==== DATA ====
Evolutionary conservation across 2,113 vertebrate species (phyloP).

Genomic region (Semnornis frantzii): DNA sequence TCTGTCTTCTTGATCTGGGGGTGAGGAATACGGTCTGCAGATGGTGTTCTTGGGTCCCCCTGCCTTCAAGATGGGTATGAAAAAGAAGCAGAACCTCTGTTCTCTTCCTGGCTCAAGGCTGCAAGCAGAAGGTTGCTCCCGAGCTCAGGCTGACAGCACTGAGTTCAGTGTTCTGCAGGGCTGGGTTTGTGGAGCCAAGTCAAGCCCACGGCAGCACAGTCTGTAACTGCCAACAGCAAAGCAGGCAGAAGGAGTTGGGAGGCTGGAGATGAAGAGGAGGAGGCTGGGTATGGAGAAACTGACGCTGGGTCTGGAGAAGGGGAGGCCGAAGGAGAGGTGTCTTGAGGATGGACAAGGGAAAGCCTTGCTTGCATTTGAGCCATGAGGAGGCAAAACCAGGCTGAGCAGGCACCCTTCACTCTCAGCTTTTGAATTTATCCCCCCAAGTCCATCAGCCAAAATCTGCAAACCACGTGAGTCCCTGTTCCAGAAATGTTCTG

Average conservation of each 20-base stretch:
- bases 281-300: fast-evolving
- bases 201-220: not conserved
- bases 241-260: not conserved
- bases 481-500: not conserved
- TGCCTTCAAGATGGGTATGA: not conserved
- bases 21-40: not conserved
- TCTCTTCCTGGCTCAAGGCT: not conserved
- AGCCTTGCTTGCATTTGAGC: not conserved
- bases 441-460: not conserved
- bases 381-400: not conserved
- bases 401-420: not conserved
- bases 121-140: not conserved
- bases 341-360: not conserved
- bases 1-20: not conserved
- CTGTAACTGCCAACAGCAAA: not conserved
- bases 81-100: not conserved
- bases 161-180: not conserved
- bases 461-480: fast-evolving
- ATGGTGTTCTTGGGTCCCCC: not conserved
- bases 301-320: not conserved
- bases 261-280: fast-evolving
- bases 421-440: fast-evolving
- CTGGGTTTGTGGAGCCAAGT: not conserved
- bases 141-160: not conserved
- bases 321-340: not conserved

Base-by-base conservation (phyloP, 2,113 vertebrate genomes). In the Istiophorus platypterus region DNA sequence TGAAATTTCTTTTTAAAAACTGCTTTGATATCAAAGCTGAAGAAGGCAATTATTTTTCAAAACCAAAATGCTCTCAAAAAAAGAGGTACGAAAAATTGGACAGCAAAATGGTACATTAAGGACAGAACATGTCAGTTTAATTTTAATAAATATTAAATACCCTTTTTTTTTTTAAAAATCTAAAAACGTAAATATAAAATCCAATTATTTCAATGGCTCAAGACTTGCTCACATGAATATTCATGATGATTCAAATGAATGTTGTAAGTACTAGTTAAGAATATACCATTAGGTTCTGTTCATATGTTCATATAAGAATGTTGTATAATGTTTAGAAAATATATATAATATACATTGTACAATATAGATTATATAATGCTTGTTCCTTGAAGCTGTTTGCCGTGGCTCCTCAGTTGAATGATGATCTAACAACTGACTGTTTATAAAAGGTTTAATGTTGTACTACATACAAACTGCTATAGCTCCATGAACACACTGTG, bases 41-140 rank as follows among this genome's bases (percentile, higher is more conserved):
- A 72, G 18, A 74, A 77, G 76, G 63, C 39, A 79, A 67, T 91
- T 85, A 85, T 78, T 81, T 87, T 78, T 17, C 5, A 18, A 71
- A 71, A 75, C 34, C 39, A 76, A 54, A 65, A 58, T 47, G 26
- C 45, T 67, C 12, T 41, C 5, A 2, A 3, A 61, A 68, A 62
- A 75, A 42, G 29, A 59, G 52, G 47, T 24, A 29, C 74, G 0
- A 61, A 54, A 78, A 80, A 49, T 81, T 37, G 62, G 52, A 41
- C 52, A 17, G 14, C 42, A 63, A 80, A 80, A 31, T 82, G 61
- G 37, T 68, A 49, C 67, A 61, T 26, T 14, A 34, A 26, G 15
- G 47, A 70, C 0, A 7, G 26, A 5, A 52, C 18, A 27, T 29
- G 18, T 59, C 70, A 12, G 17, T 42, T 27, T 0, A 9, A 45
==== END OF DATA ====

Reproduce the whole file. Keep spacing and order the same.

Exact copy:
Evolutionary conservation across 2,113 vertebrate species (phyloP).

Genomic region (Semnornis frantzii): DNA sequence TCTGTCTTCTTGATCTGGGGGTGAGGAATACGGTCTGCAGATGGTGTTCTTGGGTCCCCCTGCCTTCAAGATGGGTATGAAAAAGAAGCAGAACCTCTGTTCTCTTCCTGGCTCAAGGCTGCAAGCAGAAGGTTGCTCCCGAGCTCAGGCTGACAGCACTGAGTTCAGTGTTCTGCAGGGCTGGGTTTGTGGAGCCAAGTCAAGCCCACGGCAGCACAGTCTGTAACTGCCAACAGCAAAGCAGGCAGAAGGAGTTGGGAGGCTGGAGATGAAGAGGAGGAGGCTGGGTATGGAGAAACTGACGCTGGGTCTGGAGAAGGGGAGGCCGAAGGAGAGGTGTCTTGAGGATGGACAAGGGAAAGCCTTGCTTGCATTTGAGCCATGAGGAGGCAAAACCAGGCTGAGCAGGCACCCTTCACTCTCAGCTTTTGAATTTATCCCCCCAAGTCCATCAGCCAAAATCTGCAAACCACGTGAGTCCCTGTTCCAGAAATGTTCTG

Average conservation of each 20-base stretch:
- bases 281-300: fast-evolving
- bases 201-220: not conserved
- bases 241-260: not conserved
- bases 481-500: not conserved
- TGCCTTCAAGATGGGTATGA: not conserved
- bases 21-40: not conserved
- TCTCTTCCTGGCTCAAGGCT: not conserved
- AGCCTTGCTTGCATTTGAGC: not conserved
- bases 441-460: not conserved
- bases 381-400: not conserved
- bases 401-420: not conserved
- bases 121-140: not conserved
- bases 341-360: not conserved
- bases 1-20: not conserved
- CTGTAACTGCCAACAGCAAA: not conserved
- bases 81-100: not conserved
- bases 161-180: not conserved
- bases 461-480: fast-evolving
- ATGGTGTTCTTGGGTCCCCC: not conserved
- bases 301-320: not conserved
- bases 261-280: fast-evolving
- bases 421-440: fast-evolving
- CTGGGTTTGTGGAGCCAAGT: not conserved
- bases 141-160: not conserved
- bases 321-340: not conserved

Base-by-base conservation (phyloP, 2,113 vertebrate genomes). In the Istiophorus platypterus region DNA sequence TGAAATTTCTTTTTAAAAACTGCTTTGATATCAAAGCTGAAGAAGGCAATTATTTTTCAAAACCAAAATGCTCTCAAAAAAAGAGGTACGAAAAATTGGACAGCAAAATGGTACATTAAGGACAGAACATGTCAGTTTAATTTTAATAAATATTAAATACCCTTTTTTTTTTTAAAAATCTAAAAACGTAAATATAAAATCCAATTATTTCAATGGCTCAAGACTTGCTCACATGAATATTCATGATGATTCAAATGAATGTTGTAAGTACTAGTTAAGAATATACCATTAGGTTCTGTTCATATGTTCATATAAGAATGTTGTATAATGTTTAGAAAATATATATAATATACATTGTACAATATAGATTATATAATGCTTGTTCCTTGAAGCTGTTTGCCGTGGCTCCTCAGTTGAATGATGATCTAACAACTGACTGTTTATAAAAGGTTTAATGTTGTACTACATACAAACTGCTATAGCTCCATGAACACACTGTG, bases 41-140 rank as follows among this genome's bases (percentile, higher is more conserved):
- A 72, G 18, A 74, A 77, G 76, G 63, C 39, A 79, A 67, T 91
- T 85, A 85, T 78, T 81, T 87, T 78, T 17, C 5, A 18, A 71
- A 71, A 75, C 34, C 39, A 76, A 54, A 65, A 58, T 47, G 26
- C 45, T 67, C 12, T 41, C 5, A 2, A 3, A 61, A 68, A 62
- A 75, A 42, G 29, A 59, G 52, G 47, T 24, A 29, C 74, G 0
- A 61, A 54, A 78, A 80, A 49, T 81, T 37, G 62, G 52, A 41
- C 52, A 17, G 14, C 42, A 63, A 80, A 80, A 31, T 82, G 61
- G 37, T 68, A 49, C 67, A 61, T 26, T 14, A 34, A 26, G 15
- G 47, A 70, C 0, A 7, G 26, A 5, A 52, C 18, A 27, T 29
- G 18, T 59, C 70, A 12, G 17, T 42, T 27, T 0, A 9, A 45